Tuesday, November 18, 2014

The 4 R's of ID Fraud (part 1)

   As part of our celebration of US Cyber Security Awareness Month, we've been talking about ID Fraud.  Check here if you'd like to see the first 3 parts of this series.

   So far we've focused on what ID Fraud is, and in the third installment, the steps you should take now if you are a victim.  As we've discussed, having the information for one of your credit cards grabbed in an attack such as we saw on Target or Home Depot doesn't automatically mean you will have other ID Fraud related problems.

   But we should all take steps to reduce our exposure and the odds that our ID and financial information will be fraudulently used... or at least increase the odds that we'll notice any problems quickly.

   Our theme for today is the 4 R's: Review, Reduce, Record, Report (just like you learned when you were a kid! :-)

[as I was writing this, the post became really long so I've broken it up into 2 parts]

Review - your credit report.  You are entitled to 1 free report from each of the big 3 credit reporting agencies each year.  So, spread it out and get 1 every 4 months.  The US FTC endorsed site to get these reports is www.annualcreditreport.com.  You can also put a fraud alert on your account as we discussed last time.
   You're also entitled to a free copy of your credit report if you:

  • are unemployed and applying for work
  • receiving public assistance
  • believe your file contains inaccurate information due to fraud, or
  • have been denied credit or insurance in the past 60 days.
Report - any problems or incorrect/inconsistent information in those reports.  You can find more info on how to do that here.

Review - your bills.  We all get piles of bills.  It's easy to just pay the bill, particularly credit card bills that might have many lines of charges.  The review might even be less convenient if you only get an electronic copy of the bill, or need to log in to a separate web site to view the bill.
   Check to make sure that the statement makes sense - did you buy that item?, shop at that store?, or eat at that restaurant?  Did you not receive a bill for one of your cards?  Did you receive a bill for a card you don't even own??? (in this last case, go back to the 3rd post in this series).
   If something doesn't look right, contact the biller and figure it out..  Note that, unfortunately, many orgs that accept credit cards actually process them from a different place.  This can be for a variety of reasons such as that the merchant is from out of town (like art fairs or kiosks) or that the organization processes cards through their home office.

Reduce - the number of cards you carry.  In fact, reduce the number of cards you own!  Consider using a separate card for online transactions.  Cut up your old cards, especially if they are not expired, for instance if you are sent a new card.
   Some people have said that you should not sign the back of your card but instead write: "please ask for picture ID".  It's an interesting idea because a US photo id will have your photo to verify who you are, plus a signature to verify the signature.  That seems to make sense, but I've also heard that merchants won't accept an unsigned card.  The signature is supposed to be something only you can duplicate... if it were only so!  And, of course, with all the electronic signature pads or even "sign with your finger"... I don't know about you, but my signature usually looks like a toddler scribble on those things!  Here's an article with more info.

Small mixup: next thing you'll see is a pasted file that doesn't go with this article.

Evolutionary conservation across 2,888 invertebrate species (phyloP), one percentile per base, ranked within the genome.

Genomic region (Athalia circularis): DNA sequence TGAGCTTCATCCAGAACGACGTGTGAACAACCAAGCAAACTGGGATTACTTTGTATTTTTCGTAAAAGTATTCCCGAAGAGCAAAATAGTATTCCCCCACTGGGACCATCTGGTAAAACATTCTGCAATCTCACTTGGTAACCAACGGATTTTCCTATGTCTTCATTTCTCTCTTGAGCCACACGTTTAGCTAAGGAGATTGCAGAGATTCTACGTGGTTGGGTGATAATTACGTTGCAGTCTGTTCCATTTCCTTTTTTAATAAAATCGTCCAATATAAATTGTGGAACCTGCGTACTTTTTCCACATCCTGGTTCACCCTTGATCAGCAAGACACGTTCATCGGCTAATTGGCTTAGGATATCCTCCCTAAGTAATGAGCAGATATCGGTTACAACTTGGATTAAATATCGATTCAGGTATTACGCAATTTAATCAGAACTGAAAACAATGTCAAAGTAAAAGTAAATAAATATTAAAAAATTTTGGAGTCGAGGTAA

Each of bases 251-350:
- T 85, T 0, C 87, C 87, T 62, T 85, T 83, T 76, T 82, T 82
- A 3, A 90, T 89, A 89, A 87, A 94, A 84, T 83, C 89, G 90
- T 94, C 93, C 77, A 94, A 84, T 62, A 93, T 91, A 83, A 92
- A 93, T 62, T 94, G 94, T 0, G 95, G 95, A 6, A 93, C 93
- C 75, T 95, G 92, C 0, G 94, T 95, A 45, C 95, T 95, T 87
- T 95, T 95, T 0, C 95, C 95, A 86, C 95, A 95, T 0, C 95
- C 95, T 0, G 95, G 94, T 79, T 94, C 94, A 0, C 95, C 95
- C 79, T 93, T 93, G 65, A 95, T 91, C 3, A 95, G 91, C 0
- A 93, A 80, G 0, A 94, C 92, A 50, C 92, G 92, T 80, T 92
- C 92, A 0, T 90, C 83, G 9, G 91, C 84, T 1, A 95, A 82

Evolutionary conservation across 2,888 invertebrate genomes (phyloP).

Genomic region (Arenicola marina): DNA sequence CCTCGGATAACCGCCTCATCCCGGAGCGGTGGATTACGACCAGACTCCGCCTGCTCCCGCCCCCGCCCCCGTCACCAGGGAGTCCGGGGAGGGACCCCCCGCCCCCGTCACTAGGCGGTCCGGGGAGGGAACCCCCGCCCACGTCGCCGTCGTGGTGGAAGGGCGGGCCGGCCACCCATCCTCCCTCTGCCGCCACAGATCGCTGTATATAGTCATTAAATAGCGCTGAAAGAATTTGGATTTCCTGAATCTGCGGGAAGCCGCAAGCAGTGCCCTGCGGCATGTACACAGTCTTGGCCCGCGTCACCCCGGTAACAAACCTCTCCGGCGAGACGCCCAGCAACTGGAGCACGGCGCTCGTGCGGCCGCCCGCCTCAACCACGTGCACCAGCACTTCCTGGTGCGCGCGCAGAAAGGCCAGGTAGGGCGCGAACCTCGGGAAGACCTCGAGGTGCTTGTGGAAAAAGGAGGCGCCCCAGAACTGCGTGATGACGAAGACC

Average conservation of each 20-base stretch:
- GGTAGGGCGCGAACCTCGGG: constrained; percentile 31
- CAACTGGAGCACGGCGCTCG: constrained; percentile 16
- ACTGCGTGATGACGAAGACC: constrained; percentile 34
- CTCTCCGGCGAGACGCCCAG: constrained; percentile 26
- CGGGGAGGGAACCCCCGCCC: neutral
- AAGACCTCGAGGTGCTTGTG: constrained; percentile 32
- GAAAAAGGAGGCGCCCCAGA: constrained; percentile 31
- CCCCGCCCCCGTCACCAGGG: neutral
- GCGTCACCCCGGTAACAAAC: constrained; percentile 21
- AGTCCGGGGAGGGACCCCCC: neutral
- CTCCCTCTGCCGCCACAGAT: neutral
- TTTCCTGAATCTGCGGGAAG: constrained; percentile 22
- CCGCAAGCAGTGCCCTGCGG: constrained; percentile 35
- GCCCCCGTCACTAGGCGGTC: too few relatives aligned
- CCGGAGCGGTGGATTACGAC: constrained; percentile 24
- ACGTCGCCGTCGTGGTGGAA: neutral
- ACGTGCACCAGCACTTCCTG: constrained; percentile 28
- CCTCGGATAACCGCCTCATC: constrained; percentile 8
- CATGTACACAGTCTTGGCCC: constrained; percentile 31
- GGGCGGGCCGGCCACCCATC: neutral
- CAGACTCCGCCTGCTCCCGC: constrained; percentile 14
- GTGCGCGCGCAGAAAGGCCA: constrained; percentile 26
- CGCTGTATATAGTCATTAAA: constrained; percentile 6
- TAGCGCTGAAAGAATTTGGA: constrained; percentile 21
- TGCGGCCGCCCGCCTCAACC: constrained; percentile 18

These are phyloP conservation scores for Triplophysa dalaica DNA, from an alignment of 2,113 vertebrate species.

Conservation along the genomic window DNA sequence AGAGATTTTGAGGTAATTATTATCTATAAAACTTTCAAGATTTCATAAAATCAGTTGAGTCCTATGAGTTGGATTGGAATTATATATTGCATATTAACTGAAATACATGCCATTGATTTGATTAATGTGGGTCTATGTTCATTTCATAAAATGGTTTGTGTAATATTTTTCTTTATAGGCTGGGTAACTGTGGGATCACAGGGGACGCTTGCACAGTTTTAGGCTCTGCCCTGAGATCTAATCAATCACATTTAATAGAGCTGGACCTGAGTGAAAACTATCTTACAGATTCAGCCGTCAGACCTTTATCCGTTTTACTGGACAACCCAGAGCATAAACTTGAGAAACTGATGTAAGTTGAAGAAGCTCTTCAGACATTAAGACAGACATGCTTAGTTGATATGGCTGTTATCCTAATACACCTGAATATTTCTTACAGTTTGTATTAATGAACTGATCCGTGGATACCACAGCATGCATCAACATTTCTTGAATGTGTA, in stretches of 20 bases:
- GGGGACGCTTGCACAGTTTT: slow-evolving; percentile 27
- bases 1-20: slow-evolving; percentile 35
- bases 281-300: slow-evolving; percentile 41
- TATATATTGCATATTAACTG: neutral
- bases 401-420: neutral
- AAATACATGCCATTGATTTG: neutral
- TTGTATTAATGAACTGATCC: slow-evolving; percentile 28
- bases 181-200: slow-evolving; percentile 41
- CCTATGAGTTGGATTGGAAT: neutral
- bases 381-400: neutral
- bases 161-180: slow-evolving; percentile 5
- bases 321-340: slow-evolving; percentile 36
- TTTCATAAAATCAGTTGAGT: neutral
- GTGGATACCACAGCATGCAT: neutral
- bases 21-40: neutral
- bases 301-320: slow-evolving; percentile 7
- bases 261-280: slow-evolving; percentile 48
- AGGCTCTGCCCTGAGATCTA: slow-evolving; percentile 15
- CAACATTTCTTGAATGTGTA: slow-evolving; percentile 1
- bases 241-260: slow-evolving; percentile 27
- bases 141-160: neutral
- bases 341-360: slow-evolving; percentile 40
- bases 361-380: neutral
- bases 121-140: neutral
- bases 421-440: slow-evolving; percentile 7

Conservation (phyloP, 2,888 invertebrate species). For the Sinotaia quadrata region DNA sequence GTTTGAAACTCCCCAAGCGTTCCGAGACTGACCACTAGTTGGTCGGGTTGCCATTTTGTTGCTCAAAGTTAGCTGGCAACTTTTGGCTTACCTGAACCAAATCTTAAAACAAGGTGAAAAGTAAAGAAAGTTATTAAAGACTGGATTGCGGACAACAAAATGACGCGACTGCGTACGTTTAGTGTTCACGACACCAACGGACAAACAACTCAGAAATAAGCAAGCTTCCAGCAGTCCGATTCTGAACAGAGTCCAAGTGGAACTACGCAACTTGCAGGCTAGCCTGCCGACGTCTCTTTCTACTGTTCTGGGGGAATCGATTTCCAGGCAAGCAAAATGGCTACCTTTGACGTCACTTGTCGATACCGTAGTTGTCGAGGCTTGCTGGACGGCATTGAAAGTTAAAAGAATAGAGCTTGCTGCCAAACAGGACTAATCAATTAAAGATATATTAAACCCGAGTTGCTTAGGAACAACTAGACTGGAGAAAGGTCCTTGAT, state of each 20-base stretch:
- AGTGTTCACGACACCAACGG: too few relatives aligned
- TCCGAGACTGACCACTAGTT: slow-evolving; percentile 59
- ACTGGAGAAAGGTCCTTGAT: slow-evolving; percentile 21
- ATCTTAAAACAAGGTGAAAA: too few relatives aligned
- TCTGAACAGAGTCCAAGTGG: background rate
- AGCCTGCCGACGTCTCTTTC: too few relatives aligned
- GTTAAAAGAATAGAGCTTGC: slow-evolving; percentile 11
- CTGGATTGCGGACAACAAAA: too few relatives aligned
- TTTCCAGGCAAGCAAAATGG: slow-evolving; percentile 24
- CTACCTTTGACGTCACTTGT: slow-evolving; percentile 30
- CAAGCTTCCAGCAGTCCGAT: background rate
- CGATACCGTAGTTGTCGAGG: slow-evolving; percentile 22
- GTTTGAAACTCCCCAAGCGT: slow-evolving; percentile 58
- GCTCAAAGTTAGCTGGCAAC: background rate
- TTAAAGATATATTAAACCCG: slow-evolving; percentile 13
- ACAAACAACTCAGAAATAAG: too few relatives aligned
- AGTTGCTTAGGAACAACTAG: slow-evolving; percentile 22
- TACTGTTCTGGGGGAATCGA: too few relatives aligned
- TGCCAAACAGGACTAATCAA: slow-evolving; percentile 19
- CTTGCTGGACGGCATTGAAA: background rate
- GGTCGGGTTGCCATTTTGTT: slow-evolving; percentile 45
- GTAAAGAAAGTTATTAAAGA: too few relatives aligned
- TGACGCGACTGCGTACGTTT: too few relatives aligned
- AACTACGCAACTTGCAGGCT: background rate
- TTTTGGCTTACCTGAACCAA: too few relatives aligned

Reduce - don't ever carry your social security number, birth certificate or passport unless you specifically need them.

Reduce - the amount of personal information you give out.  Your personal information should only be given out on a "need to know" basis!  Don't put your US social security number or other ID numbers on checks.  When someone asks for your social security number, ask why they need it.
   And don't forget about phone-based fraud.  If someone calls you, stating they are from your bank, a merchant, law enforcement, insurance, etc., unless you actually know them and recognize their voice, then don't give out your identifying information.  They called you!  They should already know the info!  Instead, take their name, phone number and identifier (if applicable) and then... call back using a number you have, or look up separately, not the number they gave you.  And don't rely on caller-ID as it can be faked.  This is especially important if the call comes from a "fraud dept" or "law enforcement" and you are being asked to verify information.  Fraudsters will use fear or intimidation tactics to get your info.  Don't give our your info on the phone unless you made the call, or already know the other party.

Reduce - to little pieces!  Shred your credit card receipts, bills (after you pay them!), unneeded medical or insurance forms, pre-approved credit offers, or any other unneeded papers with ID numbers or personal info.

Record - Know what's in your wallet or purse.  Here's something you can try:
Make a copy of, or write down, the info from all the personal identifiers you carry in your wallet or purse like credit cards, driver's or other licenses, ID cards, etc.  Then keep that in a safe place at home.  Then, if your wallet is lost or stolen you'll know what is missing and who to contact!  This is also a great thing to do if you will be traveling.
Report - If something gets stolen or misused, report it.  That means calling the card or ID issuer, the police, or other agency depending upon what happened.  Timely reporting will help you later if you need to construct a timeline around ID Fraud as we discussed last time.

   Check back next time for the rest of the tips!

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